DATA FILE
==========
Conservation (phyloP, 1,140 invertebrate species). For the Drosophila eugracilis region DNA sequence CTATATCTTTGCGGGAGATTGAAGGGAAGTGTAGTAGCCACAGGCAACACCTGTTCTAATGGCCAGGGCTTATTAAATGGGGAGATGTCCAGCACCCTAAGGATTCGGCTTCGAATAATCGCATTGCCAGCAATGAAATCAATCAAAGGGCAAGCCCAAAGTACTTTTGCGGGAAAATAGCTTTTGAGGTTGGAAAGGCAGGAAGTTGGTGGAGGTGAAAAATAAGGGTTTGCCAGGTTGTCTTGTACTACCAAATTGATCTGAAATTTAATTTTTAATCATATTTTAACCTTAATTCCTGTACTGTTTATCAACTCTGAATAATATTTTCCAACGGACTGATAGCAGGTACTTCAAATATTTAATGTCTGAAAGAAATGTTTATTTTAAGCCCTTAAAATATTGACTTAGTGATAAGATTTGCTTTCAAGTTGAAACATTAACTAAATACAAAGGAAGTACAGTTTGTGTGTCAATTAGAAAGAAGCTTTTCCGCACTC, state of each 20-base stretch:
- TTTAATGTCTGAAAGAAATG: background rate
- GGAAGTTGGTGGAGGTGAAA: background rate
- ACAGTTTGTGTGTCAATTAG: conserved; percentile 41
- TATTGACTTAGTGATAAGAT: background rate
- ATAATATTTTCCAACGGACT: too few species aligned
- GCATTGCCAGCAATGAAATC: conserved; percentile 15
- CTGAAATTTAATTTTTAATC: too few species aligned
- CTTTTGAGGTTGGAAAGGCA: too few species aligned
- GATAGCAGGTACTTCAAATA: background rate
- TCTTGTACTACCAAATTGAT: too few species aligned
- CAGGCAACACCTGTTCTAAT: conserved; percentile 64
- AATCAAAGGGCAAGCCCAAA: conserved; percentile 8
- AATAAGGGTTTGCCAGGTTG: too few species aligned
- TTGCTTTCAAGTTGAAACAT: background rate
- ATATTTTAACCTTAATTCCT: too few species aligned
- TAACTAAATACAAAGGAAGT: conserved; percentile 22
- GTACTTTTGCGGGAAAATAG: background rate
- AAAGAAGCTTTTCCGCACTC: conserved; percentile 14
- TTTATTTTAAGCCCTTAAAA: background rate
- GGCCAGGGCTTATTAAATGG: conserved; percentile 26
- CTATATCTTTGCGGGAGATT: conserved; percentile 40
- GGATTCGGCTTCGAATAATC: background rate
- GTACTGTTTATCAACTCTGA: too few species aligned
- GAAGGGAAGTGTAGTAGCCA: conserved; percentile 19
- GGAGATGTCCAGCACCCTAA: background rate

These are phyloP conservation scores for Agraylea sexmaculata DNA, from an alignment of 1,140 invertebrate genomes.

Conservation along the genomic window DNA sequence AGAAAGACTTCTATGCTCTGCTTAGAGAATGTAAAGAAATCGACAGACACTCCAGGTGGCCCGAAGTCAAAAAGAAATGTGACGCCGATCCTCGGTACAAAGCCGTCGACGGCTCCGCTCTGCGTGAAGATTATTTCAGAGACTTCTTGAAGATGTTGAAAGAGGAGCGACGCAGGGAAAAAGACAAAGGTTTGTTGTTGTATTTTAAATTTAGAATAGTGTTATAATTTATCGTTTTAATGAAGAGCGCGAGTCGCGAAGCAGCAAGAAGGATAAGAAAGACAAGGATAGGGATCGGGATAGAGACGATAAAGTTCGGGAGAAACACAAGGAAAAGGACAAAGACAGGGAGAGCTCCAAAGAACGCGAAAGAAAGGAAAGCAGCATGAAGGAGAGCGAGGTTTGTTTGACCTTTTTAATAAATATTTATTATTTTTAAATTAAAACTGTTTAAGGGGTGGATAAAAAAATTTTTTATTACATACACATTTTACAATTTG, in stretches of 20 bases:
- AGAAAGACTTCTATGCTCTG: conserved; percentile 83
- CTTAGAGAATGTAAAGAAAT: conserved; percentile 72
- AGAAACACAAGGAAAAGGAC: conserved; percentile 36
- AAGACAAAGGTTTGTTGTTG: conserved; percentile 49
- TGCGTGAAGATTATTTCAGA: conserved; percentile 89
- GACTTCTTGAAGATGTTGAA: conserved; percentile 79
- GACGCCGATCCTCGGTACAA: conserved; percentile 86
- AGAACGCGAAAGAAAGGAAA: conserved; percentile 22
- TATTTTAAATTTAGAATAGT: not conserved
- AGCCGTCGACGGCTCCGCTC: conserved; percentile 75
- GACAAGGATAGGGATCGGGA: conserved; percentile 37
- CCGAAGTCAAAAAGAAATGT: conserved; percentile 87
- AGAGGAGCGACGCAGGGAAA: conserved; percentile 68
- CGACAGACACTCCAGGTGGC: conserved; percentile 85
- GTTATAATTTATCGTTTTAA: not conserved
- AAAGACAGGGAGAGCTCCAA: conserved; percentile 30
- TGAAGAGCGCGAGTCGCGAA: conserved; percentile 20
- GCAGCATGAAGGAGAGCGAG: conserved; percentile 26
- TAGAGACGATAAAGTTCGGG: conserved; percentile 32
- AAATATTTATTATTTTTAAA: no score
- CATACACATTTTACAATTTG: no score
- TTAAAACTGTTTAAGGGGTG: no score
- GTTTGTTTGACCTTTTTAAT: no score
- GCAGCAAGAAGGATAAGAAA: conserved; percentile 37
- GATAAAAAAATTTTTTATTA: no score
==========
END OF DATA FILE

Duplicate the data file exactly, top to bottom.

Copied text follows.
Conservation (phyloP, 1,140 invertebrate species). For the Drosophila eugracilis region DNA sequence CTATATCTTTGCGGGAGATTGAAGGGAAGTGTAGTAGCCACAGGCAACACCTGTTCTAATGGCCAGGGCTTATTAAATGGGGAGATGTCCAGCACCCTAAGGATTCGGCTTCGAATAATCGCATTGCCAGCAATGAAATCAATCAAAGGGCAAGCCCAAAGTACTTTTGCGGGAAAATAGCTTTTGAGGTTGGAAAGGCAGGAAGTTGGTGGAGGTGAAAAATAAGGGTTTGCCAGGTTGTCTTGTACTACCAAATTGATCTGAAATTTAATTTTTAATCATATTTTAACCTTAATTCCTGTACTGTTTATCAACTCTGAATAATATTTTCCAACGGACTGATAGCAGGTACTTCAAATATTTAATGTCTGAAAGAAATGTTTATTTTAAGCCCTTAAAATATTGACTTAGTGATAAGATTTGCTTTCAAGTTGAAACATTAACTAAATACAAAGGAAGTACAGTTTGTGTGTCAATTAGAAAGAAGCTTTTCCGCACTC, state of each 20-base stretch:
- TTTAATGTCTGAAAGAAATG: background rate
- GGAAGTTGGTGGAGGTGAAA: background rate
- ACAGTTTGTGTGTCAATTAG: conserved; percentile 41
- TATTGACTTAGTGATAAGAT: background rate
- ATAATATTTTCCAACGGACT: too few species aligned
- GCATTGCCAGCAATGAAATC: conserved; percentile 15
- CTGAAATTTAATTTTTAATC: too few species aligned
- CTTTTGAGGTTGGAAAGGCA: too few species aligned
- GATAGCAGGTACTTCAAATA: background rate
- TCTTGTACTACCAAATTGAT: too few species aligned
- CAGGCAACACCTGTTCTAAT: conserved; percentile 64
- AATCAAAGGGCAAGCCCAAA: conserved; percentile 8
- AATAAGGGTTTGCCAGGTTG: too few species aligned
- TTGCTTTCAAGTTGAAACAT: background rate
- ATATTTTAACCTTAATTCCT: too few species aligned
- TAACTAAATACAAAGGAAGT: conserved; percentile 22
- GTACTTTTGCGGGAAAATAG: background rate
- AAAGAAGCTTTTCCGCACTC: conserved; percentile 14
- TTTATTTTAAGCCCTTAAAA: background rate
- GGCCAGGGCTTATTAAATGG: conserved; percentile 26
- CTATATCTTTGCGGGAGATT: conserved; percentile 40
- GGATTCGGCTTCGAATAATC: background rate
- GTACTGTTTATCAACTCTGA: too few species aligned
- GAAGGGAAGTGTAGTAGCCA: conserved; percentile 19
- GGAGATGTCCAGCACCCTAA: background rate

These are phyloP conservation scores for Agraylea sexmaculata DNA, from an alignment of 1,140 invertebrate genomes.

Conservation along the genomic window DNA sequence AGAAAGACTTCTATGCTCTGCTTAGAGAATGTAAAGAAATCGACAGACACTCCAGGTGGCCCGAAGTCAAAAAGAAATGTGACGCCGATCCTCGGTACAAAGCCGTCGACGGCTCCGCTCTGCGTGAAGATTATTTCAGAGACTTCTTGAAGATGTTGAAAGAGGAGCGACGCAGGGAAAAAGACAAAGGTTTGTTGTTGTATTTTAAATTTAGAATAGTGTTATAATTTATCGTTTTAATGAAGAGCGCGAGTCGCGAAGCAGCAAGAAGGATAAGAAAGACAAGGATAGGGATCGGGATAGAGACGATAAAGTTCGGGAGAAACACAAGGAAAAGGACAAAGACAGGGAGAGCTCCAAAGAACGCGAAAGAAAGGAAAGCAGCATGAAGGAGAGCGAGGTTTGTTTGACCTTTTTAATAAATATTTATTATTTTTAAATTAAAACTGTTTAAGGGGTGGATAAAAAAATTTTTTATTACATACACATTTTACAATTTG, in stretches of 20 bases:
- AGAAAGACTTCTATGCTCTG: conserved; percentile 83
- CTTAGAGAATGTAAAGAAAT: conserved; percentile 72
- AGAAACACAAGGAAAAGGAC: conserved; percentile 36
- AAGACAAAGGTTTGTTGTTG: conserved; percentile 49
- TGCGTGAAGATTATTTCAGA: conserved; percentile 89
- GACTTCTTGAAGATGTTGAA: conserved; percentile 79
- GACGCCGATCCTCGGTACAA: conserved; percentile 86
- AGAACGCGAAAGAAAGGAAA: conserved; percentile 22
- TATTTTAAATTTAGAATAGT: not conserved
- AGCCGTCGACGGCTCCGCTC: conserved; percentile 75
- GACAAGGATAGGGATCGGGA: conserved; percentile 37
- CCGAAGTCAAAAAGAAATGT: conserved; percentile 87
- AGAGGAGCGACGCAGGGAAA: conserved; percentile 68
- CGACAGACACTCCAGGTGGC: conserved; percentile 85
- GTTATAATTTATCGTTTTAA: not conserved
- AAAGACAGGGAGAGCTCCAA: conserved; percentile 30
- TGAAGAGCGCGAGTCGCGAA: conserved; percentile 20
- GCAGCATGAAGGAGAGCGAG: conserved; percentile 26
- TAGAGACGATAAAGTTCGGG: conserved; percentile 32
- AAATATTTATTATTTTTAAA: no score
- CATACACATTTTACAATTTG: no score
- TTAAAACTGTTTAAGGGGTG: no score
- GTTTGTTTGACCTTTTTAAT: no score
- GCAGCAAGAAGGATAAGAAA: conserved; percentile 37
- GATAAAAAAATTTTTTATTA: no score